Hello, readers! Welcome to another #5OnMyTBR update. The rule is relatively simple. I just have to pick five books from my to-be-read pile that fit the week’s theme.
This week’s theme: Cozy
While the weekly prompts for 5 on my TBR have resumed, I have instead decided to pursue what I have already started in the past three weeks, which was to feature works of American literature. But American literature, on its own, is vast. As such, I have divided it into parts. I already featured works of Asian American writers, Native American writers, and African American writers. For this week, I will be featuring the works of Hispanic American writers. The influences of Hispanic and Latin culture on contemporary America are ubiquitous and they have also trickled into American literature. The recent years saw the remarkable rise of American writers with Hispanic and Latin heritages. Many have become prominent and highly-heralded writers, even winning prestigious literary awards such as the Pulitzer Prize. While I have read my fair share of their works, I know that I have barely scratched the surface. Without more ado, here are works of Hispanic American literature I can’t wait to immerse myself in. Happy Monday and happy reading!
5OnMyTBR is a bookish meme hosted by E. @ Local Bee Hunter’s Nook where you chose five books from your to-be-read pile that fit that week’s theme. If you’d like more info, head over to the announcement post!
Title: The Mambo Kings Play Songs of Love
Author: Oscar Hijuelos
Publisher: Perennial Classics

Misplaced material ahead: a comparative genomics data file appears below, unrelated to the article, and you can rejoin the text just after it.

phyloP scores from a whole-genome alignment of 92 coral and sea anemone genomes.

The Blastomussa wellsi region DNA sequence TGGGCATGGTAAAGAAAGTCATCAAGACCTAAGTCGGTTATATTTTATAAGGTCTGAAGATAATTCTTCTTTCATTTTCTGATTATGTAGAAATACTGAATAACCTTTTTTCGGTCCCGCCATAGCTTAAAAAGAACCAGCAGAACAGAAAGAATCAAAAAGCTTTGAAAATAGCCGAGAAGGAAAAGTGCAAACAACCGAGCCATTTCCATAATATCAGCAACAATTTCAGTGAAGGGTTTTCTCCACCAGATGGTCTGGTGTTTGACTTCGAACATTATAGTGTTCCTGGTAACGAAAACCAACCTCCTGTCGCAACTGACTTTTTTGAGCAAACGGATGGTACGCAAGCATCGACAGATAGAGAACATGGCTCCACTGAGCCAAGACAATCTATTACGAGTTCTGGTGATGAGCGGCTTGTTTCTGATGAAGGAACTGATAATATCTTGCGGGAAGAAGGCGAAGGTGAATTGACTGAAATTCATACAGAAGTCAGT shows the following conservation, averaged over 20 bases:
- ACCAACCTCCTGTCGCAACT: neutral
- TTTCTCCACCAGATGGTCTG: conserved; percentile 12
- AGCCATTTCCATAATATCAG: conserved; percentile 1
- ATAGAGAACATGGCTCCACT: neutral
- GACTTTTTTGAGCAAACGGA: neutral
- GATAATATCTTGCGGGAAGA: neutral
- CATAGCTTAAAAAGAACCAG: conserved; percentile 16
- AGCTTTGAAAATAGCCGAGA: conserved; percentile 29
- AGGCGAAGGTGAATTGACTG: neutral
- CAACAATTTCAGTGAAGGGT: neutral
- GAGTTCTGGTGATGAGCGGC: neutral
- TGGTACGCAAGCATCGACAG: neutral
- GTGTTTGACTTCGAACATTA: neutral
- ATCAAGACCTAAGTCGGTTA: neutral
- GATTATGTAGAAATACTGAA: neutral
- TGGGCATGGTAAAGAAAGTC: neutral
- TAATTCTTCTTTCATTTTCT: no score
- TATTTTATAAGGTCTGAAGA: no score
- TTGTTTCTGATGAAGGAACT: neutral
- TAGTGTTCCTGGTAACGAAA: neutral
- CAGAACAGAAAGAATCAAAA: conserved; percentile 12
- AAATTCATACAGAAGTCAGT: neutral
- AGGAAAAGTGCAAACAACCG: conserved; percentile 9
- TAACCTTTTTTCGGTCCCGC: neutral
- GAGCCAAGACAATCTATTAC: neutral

Publishing Date: 2000
No. of Pages: 448
Synopsis: It’s 1949. It’s the era of the mambo, and two young Cuban musicians make their way up from Havana to the grand stage of New York. The Castillo brothers, workers by day, become by night stars of the dance halls, where their orchestra plays the lush, sensuous, pulsing music that earns them the title of the Mambo Kings. This is their moment of young – a golden time that thirty years later will be remembered with nostalgia and deep affection. In The Mambo Kings Play Songs of Love, Oscar Hijuelos has created a rich and enthralling novel about passion and loss, memory and desire.
Title: Neruda on the Park
Author: Cleyvis Natera
Publisher: Ballantine Books
Publishing Date: 2022
No. of Pages: 319
Synopsis: The Guerreros have lived in Nothar Park, a predominantly Dominican part of New York City, for twenty years. When demolition begins on a neighboring tenement, Eusebia, an elder of the community, takes matters into her own hands by devising an increasingly dangerous series of schemes to stop construction of the luxury condos. Meanwhile, Eusebia’s daughter, Luz, a rising associate at a top Manhattan law firm who strives to live the bougie lifestyle her parents worked hard to give her, becomes distracted by a sweltering romance with the handsome white developer at the company her mother so vehemently opposes.
As Luz’s father, Vladimir, secretly designs their retirement home in the Dominican Republic, mother and daughter collide, ramping up tensions in Nothar ark as the novel races toward a near-fatal climax.
A beautifully layered portrait of family, friendship, and ambition that announces Cleyvis Natera as an electrifying new voice, Neruda on the Park weaves a rich and vivid tapestry of community as well as the sacrifices we make to protect what we love most.
Title: The Hacienda
Author: Isabel Cañas
Publishing Date: 2022
No. of Pages: 337
Synopsis: During the overthrow of the Mexican government, Beatriz’s father was executed and her home destroyed. When handsome Don Rodolfo Solórzano proposes, Beatriz ignores the rumors surrounding his first wife’s sudden demise, choosing instead to seize the security that his estate in the countryside provides. She will have her own home again, no matter the cost.
But Hacienda San Isidro is not the sanctuary she imagined.
When Rodolfo returns to work in the capital, visions and voices invade Beatriz’s sleep. The weight of invisible eyes follows her every move. Rodolfo’s sister, Juana, scoffs at Beatriz’s fears—but why does she refuse to enter the house at night? Why does the cook burn copal incense at the edge of the kitchen and mark the doorway with strange symbols? What really happened to the first Doña Solórzano?